Concert Review: Swinging in Crestview: VIDEO

DownBeat Orchestra

Saundra Daggs, “the first lady of Crestview jazz,” croons Cole Porter's “Night and Day” as the DownBeat Jazz Orchestra’s guest vocalist.

BRIAN HUGHES | News Bulletin
Published: Tuesday, November 6, 2012 at 12:07 PM.

Like the north county weather’s unpredictability in autumn, the sounds in Warriors Hall Nov. 3 changed back and forth from hot and sultry to cool and breezy as the DownBeat Jazz Orchestra unleashed some of the greatest big band and jazz music to swing the Hub City. The Crestview Friends of the Arts brought the 17-piece band to the Warriors Hall stage to celebrate the first anniversary of the hall’s new grand piano.

The audience, which topped 200 jazz lovers, ranged from seniors with canes to a pair of 6-year-old twins who knew good sounds when they heard them, proving that all-American jazz transcends generations.

A boisterously hard-pumping arrangement of Duke Ellington’s “Take the A Train” kicked off the evening, followed by numbers showcasing the orchestra’s multi-faceted vocalist Gina Walker, whose tight vocals demonstrated ear-pleasing control but also let her cut loose when the material — or mood — demanded. Her warm, heartfelt rendition of the Brothers Gershwin’s “Summertime” from “Porgy and Bess” was breathtaking.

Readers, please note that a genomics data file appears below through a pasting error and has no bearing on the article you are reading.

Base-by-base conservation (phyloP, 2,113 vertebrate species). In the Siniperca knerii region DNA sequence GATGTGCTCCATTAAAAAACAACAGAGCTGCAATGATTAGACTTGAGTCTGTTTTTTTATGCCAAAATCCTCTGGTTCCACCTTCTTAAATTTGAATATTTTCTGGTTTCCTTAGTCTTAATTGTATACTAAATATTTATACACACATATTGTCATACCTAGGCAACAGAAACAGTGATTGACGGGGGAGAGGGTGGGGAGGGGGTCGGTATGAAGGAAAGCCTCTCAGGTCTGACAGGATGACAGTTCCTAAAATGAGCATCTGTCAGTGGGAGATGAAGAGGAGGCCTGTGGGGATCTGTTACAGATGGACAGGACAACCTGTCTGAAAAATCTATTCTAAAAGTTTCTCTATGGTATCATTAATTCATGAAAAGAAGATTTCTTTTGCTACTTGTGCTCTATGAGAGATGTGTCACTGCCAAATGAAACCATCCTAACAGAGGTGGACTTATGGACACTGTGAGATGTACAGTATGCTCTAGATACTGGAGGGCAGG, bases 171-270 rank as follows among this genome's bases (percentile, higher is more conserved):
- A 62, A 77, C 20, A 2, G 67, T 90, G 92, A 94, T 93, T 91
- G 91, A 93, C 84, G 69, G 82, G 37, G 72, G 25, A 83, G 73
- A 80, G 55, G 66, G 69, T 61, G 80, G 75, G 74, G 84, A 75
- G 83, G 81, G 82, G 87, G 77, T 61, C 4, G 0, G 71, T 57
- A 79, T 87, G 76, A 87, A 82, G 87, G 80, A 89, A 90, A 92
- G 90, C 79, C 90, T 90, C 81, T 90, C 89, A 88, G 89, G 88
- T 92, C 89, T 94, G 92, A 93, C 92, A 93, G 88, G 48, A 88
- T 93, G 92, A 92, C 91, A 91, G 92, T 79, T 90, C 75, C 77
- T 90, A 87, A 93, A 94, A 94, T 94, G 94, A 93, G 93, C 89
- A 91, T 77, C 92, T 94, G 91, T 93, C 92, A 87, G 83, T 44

Saundra Daggs, a guest vocalist, thrilled the audience with her rendition of Cole Porter’s complicated masterpiece “Night and Day,” followed by the perky “Mambo Italiano” before slowing things down with a soulful “This Masquerade.”

The songs reeled off one after the other, with the DownBeat guys, Gina and Saundra molding Hit Parade standards into fresh, exciting pieces all their own.

“This band plays stuff we like to play,” music director — and Gina’s husband — Michael Walker said. “We try to be more audience-sensitive, but when we got together, we said we’d play the stuff we didn’t get to play in high school.”

During many numbers, couples, often led by the Crestview Fred Astaire studio’s David Colón, Erika Moreno and Aaron Stowell, cut the rug. Unable to restrain their happy feet, three of Brent and Julie Bywater’s four children took to the floor and remained fixtures down front for the rest of the evening.

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